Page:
The vastness of the region means that you can experience differing weather at any given time. For example, summer (between December and February) is usually warm in the south west, but very hot in the Outback. Meanwhile, the north is usually wet between November and April, but warm and dry between June and August. Expert movers AusMove suggest visiting in the Spring (between September and November) and Autumn (between March and May) when the weather is pleasant all round for most of the South and West Coast.
Places to visit on Australia’s West Coast
This small city by the seaside has earned a worldwide reputation as a result of its beaches. If you need a quiet place where you can just enjoy some sand, sun and sea – or on the lookout for a boisterous seaside party – Esperance is the place to be. Some popular beach spots in this area include Twilight Beach, Lucky Bay and Ten Miles Beach.
- Cervantes and The Pinnacles
Any visit to the West Coast is incomplete without a stopover at Cervantes. Also, make time to see the Nambung National Park, 245 kilometers north of Perth, famous for its Pinnacles. Some of the limestone pillars that make up The Pinnacles are roughly four metres high, making for an impressive and spectacular landscape. It’s a good idea to visit in the early hours of the morning, before the sun rises or at sunset in order to make the most of this beautiful vista.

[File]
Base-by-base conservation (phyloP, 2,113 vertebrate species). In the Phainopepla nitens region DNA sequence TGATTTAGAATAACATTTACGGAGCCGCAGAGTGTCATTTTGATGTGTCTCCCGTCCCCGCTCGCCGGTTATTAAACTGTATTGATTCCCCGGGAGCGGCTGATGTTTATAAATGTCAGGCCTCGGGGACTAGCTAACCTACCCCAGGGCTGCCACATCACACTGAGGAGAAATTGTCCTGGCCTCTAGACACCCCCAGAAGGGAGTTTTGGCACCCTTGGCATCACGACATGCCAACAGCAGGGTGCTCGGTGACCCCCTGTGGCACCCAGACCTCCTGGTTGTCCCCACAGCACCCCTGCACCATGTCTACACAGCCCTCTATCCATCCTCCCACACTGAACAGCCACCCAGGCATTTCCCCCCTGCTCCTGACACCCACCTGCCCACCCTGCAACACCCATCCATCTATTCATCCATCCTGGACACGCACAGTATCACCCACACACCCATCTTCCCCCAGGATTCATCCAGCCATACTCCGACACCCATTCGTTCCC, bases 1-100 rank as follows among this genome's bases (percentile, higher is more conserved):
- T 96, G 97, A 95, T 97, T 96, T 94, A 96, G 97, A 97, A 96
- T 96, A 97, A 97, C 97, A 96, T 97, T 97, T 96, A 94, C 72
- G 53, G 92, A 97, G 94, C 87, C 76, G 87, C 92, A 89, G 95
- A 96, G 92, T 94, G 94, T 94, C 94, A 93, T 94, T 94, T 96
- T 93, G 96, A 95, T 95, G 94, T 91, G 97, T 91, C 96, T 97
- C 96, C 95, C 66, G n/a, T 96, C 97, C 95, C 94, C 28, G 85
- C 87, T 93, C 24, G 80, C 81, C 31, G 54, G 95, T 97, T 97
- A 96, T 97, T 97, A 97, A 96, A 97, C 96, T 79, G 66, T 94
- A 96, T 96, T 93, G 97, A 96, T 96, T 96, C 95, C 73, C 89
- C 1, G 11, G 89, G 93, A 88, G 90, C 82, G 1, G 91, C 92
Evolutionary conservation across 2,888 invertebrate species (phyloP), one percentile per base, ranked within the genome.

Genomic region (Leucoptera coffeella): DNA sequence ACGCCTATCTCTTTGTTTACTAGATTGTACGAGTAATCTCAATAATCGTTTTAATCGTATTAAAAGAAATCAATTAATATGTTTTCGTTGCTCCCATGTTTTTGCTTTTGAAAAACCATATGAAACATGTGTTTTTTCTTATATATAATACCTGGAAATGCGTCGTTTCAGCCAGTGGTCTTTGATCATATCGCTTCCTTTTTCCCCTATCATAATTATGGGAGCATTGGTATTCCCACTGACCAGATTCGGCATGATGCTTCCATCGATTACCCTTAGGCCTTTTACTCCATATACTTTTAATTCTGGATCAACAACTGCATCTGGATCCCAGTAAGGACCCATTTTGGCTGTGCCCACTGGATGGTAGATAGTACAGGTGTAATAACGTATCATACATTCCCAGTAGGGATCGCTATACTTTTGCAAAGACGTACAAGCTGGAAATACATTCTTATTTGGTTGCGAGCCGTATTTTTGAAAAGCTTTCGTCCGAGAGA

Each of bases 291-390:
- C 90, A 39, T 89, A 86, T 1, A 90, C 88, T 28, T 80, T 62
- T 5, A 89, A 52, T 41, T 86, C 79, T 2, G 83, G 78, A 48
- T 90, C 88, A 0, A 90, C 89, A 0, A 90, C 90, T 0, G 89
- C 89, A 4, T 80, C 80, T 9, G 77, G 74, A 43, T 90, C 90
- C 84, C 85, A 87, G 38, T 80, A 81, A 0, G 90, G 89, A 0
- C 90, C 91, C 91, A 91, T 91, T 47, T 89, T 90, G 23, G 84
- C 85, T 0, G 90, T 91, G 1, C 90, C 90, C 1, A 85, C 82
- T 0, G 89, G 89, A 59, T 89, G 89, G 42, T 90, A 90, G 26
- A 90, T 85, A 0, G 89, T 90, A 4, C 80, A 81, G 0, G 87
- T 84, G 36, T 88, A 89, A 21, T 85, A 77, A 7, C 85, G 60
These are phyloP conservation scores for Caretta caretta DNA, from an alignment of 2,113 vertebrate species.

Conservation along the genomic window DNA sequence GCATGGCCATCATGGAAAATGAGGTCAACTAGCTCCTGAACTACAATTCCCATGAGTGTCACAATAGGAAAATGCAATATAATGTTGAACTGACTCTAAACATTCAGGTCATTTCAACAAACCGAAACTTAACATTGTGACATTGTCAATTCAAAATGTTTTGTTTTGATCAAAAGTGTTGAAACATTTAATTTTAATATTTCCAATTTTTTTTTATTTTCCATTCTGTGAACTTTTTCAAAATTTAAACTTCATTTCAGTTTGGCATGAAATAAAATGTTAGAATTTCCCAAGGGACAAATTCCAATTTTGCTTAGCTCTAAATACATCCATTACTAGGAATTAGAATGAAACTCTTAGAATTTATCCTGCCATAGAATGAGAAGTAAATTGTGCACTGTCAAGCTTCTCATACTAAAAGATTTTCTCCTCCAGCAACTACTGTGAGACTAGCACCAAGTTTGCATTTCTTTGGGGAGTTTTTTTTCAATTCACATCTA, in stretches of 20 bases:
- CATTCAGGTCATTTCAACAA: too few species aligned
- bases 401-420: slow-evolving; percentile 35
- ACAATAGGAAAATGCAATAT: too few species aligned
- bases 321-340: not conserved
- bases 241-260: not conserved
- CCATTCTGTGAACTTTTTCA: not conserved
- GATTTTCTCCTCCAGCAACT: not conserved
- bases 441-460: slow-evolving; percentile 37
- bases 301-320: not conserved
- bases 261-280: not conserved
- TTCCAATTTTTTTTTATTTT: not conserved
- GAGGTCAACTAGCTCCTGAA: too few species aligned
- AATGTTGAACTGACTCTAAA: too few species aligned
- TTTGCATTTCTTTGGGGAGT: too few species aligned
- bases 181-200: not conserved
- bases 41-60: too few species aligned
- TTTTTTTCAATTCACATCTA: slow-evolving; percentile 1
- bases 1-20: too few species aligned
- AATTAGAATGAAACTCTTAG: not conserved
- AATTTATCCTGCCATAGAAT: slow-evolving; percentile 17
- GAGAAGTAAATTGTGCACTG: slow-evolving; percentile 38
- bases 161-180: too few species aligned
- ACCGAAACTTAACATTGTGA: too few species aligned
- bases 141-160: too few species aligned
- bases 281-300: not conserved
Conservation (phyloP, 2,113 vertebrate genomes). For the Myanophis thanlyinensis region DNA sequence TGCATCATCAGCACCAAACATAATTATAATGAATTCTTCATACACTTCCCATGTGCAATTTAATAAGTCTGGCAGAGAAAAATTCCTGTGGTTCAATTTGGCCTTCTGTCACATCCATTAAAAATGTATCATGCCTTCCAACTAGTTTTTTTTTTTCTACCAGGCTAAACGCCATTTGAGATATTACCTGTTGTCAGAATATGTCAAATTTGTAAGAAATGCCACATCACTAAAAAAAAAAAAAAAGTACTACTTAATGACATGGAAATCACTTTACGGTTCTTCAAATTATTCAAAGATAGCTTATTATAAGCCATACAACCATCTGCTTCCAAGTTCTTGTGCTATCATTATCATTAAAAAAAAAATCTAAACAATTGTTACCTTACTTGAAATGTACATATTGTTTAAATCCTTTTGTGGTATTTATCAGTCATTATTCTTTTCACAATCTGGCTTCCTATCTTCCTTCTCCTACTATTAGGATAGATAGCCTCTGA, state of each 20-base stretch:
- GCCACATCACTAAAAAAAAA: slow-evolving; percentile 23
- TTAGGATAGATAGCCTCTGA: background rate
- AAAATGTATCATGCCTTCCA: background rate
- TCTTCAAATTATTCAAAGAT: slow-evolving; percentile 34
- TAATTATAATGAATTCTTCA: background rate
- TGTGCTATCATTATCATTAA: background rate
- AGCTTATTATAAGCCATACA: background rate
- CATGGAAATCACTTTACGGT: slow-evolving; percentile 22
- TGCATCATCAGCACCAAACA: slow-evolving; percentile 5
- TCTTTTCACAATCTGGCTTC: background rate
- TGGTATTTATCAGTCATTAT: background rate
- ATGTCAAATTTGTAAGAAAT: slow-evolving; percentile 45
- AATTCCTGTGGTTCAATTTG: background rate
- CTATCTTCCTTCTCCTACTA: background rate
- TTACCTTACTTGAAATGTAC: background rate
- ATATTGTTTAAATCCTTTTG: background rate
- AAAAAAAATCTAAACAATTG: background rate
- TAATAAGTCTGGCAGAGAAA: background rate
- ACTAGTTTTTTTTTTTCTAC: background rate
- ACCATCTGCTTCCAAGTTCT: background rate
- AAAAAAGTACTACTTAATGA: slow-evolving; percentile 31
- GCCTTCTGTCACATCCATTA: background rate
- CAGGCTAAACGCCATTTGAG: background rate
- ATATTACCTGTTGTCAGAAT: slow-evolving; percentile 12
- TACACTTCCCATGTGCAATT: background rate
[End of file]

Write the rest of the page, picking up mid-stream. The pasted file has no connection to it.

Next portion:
- Shark Bay
In total contrast to its name, Shark Bay is one of the places on Australia’s West Coast where you can interact with dolphins (as opposed being notorious for sharks). At Monkey Mia in Shark Bay, you can play with dolphins, feed them, swim with them and even coerce them to perform tricks for you. Furthermore, you can also explore Eagle Bluff and Hamelin Pool Shell Beach to observe more striking fauna and flora of the Australian West Coast. In fact, this is one of the most popular tourist attractions in the region.
- Ningaloo Reef